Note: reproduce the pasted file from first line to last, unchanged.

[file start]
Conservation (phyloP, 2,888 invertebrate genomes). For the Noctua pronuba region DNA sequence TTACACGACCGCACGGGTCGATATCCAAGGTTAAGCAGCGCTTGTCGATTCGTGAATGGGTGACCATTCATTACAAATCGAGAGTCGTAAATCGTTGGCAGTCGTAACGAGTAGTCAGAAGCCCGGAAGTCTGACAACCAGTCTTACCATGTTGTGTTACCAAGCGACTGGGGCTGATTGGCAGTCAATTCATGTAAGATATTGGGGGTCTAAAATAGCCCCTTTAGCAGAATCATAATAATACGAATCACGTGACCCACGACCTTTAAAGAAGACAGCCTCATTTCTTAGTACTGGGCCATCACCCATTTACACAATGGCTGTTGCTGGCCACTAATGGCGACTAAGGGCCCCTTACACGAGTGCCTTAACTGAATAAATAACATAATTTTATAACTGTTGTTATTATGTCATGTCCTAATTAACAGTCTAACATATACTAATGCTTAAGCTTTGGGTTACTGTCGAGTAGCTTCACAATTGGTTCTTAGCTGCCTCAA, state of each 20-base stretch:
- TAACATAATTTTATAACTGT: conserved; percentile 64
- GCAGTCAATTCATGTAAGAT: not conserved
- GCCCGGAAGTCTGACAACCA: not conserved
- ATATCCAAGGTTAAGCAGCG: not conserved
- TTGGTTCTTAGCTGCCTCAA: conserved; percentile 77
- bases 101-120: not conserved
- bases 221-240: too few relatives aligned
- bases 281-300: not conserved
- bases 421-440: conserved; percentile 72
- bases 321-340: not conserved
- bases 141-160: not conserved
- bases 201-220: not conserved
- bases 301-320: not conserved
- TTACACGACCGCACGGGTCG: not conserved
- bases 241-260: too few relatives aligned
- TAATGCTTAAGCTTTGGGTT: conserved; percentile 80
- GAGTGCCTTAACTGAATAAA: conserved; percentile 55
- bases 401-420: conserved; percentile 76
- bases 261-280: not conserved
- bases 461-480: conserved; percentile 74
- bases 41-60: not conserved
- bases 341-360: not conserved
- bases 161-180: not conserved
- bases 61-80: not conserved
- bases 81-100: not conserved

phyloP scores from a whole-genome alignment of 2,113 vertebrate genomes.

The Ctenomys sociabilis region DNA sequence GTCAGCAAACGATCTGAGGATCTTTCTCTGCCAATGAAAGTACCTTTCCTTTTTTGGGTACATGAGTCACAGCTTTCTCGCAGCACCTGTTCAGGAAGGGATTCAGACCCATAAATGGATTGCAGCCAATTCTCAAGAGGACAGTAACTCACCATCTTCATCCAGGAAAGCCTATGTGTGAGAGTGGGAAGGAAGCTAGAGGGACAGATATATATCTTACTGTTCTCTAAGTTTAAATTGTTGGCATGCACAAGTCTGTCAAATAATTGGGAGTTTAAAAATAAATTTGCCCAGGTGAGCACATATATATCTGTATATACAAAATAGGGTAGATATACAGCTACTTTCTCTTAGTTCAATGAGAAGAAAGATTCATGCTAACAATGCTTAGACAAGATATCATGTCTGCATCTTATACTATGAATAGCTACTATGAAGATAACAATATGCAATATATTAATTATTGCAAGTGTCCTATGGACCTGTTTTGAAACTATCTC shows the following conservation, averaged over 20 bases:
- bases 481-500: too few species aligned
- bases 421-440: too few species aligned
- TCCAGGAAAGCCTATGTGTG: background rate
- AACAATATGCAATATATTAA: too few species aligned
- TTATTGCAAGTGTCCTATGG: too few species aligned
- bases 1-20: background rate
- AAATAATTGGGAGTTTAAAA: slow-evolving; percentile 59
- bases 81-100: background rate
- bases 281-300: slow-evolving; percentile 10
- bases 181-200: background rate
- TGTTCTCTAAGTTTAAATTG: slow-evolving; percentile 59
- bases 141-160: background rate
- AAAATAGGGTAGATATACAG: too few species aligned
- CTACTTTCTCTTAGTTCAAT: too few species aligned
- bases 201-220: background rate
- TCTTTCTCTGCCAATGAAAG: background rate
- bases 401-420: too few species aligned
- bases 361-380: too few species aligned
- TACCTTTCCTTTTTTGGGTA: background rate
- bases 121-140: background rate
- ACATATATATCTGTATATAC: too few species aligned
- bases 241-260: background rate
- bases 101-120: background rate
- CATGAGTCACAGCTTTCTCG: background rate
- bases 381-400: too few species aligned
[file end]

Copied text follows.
Conservation (phyloP, 2,888 invertebrate genomes). For the Noctua pronuba region DNA sequence TTACACGACCGCACGGGTCGATATCCAAGGTTAAGCAGCGCTTGTCGATTCGTGAATGGGTGACCATTCATTACAAATCGAGAGTCGTAAATCGTTGGCAGTCGTAACGAGTAGTCAGAAGCCCGGAAGTCTGACAACCAGTCTTACCATGTTGTGTTACCAAGCGACTGGGGCTGATTGGCAGTCAATTCATGTAAGATATTGGGGGTCTAAAATAGCCCCTTTAGCAGAATCATAATAATACGAATCACGTGACCCACGACCTTTAAAGAAGACAGCCTCATTTCTTAGTACTGGGCCATCACCCATTTACACAATGGCTGTTGCTGGCCACTAATGGCGACTAAGGGCCCCTTACACGAGTGCCTTAACTGAATAAATAACATAATTTTATAACTGTTGTTATTATGTCATGTCCTAATTAACAGTCTAACATATACTAATGCTTAAGCTTTGGGTTACTGTCGAGTAGCTTCACAATTGGTTCTTAGCTGCCTCAA, state of each 20-base stretch:
- TAACATAATTTTATAACTGT: conserved; percentile 64
- GCAGTCAATTCATGTAAGAT: not conserved
- GCCCGGAAGTCTGACAACCA: not conserved
- ATATCCAAGGTTAAGCAGCG: not conserved
- TTGGTTCTTAGCTGCCTCAA: conserved; percentile 77
- bases 101-120: not conserved
- bases 221-240: too few relatives aligned
- bases 281-300: not conserved
- bases 421-440: conserved; percentile 72
- bases 321-340: not conserved
- bases 141-160: not conserved
- bases 201-220: not conserved
- bases 301-320: not conserved
- TTACACGACCGCACGGGTCG: not conserved
- bases 241-260: too few relatives aligned
- TAATGCTTAAGCTTTGGGTT: conserved; percentile 80
- GAGTGCCTTAACTGAATAAA: conserved; percentile 55
- bases 401-420: conserved; percentile 76
- bases 261-280: not conserved
- bases 461-480: conserved; percentile 74
- bases 41-60: not conserved
- bases 341-360: not conserved
- bases 161-180: not conserved
- bases 61-80: not conserved
- bases 81-100: not conserved

phyloP scores from a whole-genome alignment of 2,113 vertebrate genomes.

The Ctenomys sociabilis region DNA sequence GTCAGCAAACGATCTGAGGATCTTTCTCTGCCAATGAAAGTACCTTTCCTTTTTTGGGTACATGAGTCACAGCTTTCTCGCAGCACCTGTTCAGGAAGGGATTCAGACCCATAAATGGATTGCAGCCAATTCTCAAGAGGACAGTAACTCACCATCTTCATCCAGGAAAGCCTATGTGTGAGAGTGGGAAGGAAGCTAGAGGGACAGATATATATCTTACTGTTCTCTAAGTTTAAATTGTTGGCATGCACAAGTCTGTCAAATAATTGGGAGTTTAAAAATAAATTTGCCCAGGTGAGCACATATATATCTGTATATACAAAATAGGGTAGATATACAGCTACTTTCTCTTAGTTCAATGAGAAGAAAGATTCATGCTAACAATGCTTAGACAAGATATCATGTCTGCATCTTATACTATGAATAGCTACTATGAAGATAACAATATGCAATATATTAATTATTGCAAGTGTCCTATGGACCTGTTTTGAAACTATCTC shows the following conservation, averaged over 20 bases:
- bases 481-500: too few species aligned
- bases 421-440: too few species aligned
- TCCAGGAAAGCCTATGTGTG: background rate
- AACAATATGCAATATATTAA: too few species aligned
- TTATTGCAAGTGTCCTATGG: too few species aligned
- bases 1-20: background rate
- AAATAATTGGGAGTTTAAAA: slow-evolving; percentile 59
- bases 81-100: background rate
- bases 281-300: slow-evolving; percentile 10
- bases 181-200: background rate
- TGTTCTCTAAGTTTAAATTG: slow-evolving; percentile 59
- bases 141-160: background rate
- AAAATAGGGTAGATATACAG: too few species aligned
- CTACTTTCTCTTAGTTCAAT: too few species aligned
- bases 201-220: background rate
- TCTTTCTCTGCCAATGAAAG: background rate
- bases 401-420: too few species aligned
- bases 361-380: too few species aligned
- TACCTTTCCTTTTTTGGGTA: background rate
- bases 121-140: background rate
- ACATATATATCTGTATATAC: too few species aligned
- bases 241-260: background rate
- bases 101-120: background rate
- CATGAGTCACAGCTTTCTCG: background rate
- bases 381-400: too few species aligned